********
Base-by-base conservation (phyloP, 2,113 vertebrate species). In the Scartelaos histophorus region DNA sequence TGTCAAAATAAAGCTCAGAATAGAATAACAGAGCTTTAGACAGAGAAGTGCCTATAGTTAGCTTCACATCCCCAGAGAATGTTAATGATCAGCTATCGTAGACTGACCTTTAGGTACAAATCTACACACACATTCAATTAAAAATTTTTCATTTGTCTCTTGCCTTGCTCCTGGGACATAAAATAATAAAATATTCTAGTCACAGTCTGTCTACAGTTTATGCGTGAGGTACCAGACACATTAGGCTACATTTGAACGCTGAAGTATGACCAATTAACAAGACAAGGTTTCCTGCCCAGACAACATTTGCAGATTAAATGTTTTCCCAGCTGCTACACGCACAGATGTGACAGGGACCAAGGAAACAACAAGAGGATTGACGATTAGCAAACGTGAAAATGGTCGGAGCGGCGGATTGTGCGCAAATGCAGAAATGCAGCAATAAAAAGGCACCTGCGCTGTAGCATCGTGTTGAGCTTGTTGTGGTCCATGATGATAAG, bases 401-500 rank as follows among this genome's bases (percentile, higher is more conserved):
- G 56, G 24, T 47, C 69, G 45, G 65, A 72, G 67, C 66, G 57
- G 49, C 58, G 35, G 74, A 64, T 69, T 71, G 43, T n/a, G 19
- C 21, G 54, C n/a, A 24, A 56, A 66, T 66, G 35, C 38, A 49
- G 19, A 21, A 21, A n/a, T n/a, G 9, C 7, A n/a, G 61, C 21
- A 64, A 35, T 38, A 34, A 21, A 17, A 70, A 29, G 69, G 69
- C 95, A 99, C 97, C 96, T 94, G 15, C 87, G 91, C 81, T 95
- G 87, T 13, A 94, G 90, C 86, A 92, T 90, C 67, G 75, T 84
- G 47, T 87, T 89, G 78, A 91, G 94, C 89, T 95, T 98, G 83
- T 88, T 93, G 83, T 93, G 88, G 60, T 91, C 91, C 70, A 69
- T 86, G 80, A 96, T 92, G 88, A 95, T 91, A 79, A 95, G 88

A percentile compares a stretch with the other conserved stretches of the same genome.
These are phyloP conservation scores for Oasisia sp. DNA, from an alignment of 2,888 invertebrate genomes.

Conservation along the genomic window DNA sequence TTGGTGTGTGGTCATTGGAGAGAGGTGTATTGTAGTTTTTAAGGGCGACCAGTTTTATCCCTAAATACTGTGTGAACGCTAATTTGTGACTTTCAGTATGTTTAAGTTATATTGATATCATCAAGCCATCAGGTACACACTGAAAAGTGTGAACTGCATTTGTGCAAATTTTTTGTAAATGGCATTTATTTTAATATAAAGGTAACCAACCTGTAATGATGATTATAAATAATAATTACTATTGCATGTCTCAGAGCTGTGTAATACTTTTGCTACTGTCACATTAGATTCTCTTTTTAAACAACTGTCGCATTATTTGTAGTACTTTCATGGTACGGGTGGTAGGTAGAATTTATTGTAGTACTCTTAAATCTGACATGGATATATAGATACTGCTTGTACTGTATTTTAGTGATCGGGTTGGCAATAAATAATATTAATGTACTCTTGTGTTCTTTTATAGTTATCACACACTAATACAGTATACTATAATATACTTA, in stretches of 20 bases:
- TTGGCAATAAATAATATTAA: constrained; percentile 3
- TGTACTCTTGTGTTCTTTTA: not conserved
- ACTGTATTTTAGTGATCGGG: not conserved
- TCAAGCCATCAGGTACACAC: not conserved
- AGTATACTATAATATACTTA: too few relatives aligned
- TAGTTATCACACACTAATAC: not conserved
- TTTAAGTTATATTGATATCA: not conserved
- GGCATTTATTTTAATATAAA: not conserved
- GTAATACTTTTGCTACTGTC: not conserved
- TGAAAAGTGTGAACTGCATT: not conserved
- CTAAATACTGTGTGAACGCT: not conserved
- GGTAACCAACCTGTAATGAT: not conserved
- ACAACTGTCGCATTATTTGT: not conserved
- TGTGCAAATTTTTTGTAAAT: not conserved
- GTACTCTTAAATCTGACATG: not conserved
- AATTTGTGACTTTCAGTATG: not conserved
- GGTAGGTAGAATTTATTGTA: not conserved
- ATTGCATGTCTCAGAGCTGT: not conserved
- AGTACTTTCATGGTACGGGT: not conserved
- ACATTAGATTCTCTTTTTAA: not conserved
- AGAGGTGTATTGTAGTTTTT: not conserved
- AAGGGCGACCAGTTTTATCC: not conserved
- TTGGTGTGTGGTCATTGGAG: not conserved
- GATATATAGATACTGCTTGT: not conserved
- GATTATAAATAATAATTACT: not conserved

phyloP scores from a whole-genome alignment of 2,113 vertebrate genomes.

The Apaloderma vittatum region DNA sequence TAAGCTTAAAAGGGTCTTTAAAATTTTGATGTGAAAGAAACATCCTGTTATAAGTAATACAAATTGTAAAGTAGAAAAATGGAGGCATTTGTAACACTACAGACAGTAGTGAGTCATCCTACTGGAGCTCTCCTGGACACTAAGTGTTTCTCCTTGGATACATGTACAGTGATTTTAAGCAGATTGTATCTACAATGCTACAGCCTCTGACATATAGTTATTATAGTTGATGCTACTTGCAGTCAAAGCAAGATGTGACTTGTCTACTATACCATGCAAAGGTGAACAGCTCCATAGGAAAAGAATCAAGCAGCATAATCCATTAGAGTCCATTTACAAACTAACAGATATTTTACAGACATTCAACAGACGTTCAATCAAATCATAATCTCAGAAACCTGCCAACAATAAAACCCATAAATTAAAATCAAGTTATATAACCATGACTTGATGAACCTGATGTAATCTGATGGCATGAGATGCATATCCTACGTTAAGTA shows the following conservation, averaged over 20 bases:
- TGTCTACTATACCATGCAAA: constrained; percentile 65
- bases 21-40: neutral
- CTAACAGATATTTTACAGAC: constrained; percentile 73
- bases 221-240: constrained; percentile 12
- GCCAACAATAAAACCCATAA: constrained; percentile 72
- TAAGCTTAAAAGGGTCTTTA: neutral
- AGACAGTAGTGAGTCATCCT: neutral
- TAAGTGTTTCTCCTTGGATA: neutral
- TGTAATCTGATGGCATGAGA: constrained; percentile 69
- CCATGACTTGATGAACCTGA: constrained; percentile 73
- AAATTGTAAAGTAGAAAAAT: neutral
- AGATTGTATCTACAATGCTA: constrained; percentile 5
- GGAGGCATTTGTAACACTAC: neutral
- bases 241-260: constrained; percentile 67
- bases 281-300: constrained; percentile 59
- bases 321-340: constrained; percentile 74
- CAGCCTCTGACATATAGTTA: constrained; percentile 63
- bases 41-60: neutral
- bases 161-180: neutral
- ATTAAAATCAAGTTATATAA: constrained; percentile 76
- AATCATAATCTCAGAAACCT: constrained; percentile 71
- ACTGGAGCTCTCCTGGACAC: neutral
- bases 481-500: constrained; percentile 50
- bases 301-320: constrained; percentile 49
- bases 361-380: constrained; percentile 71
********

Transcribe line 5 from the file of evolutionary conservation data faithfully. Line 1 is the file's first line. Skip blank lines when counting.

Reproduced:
- G 19, A 21, A 21, A n/a, T n/a, G 9, C 7, A n/a, G 61, C 21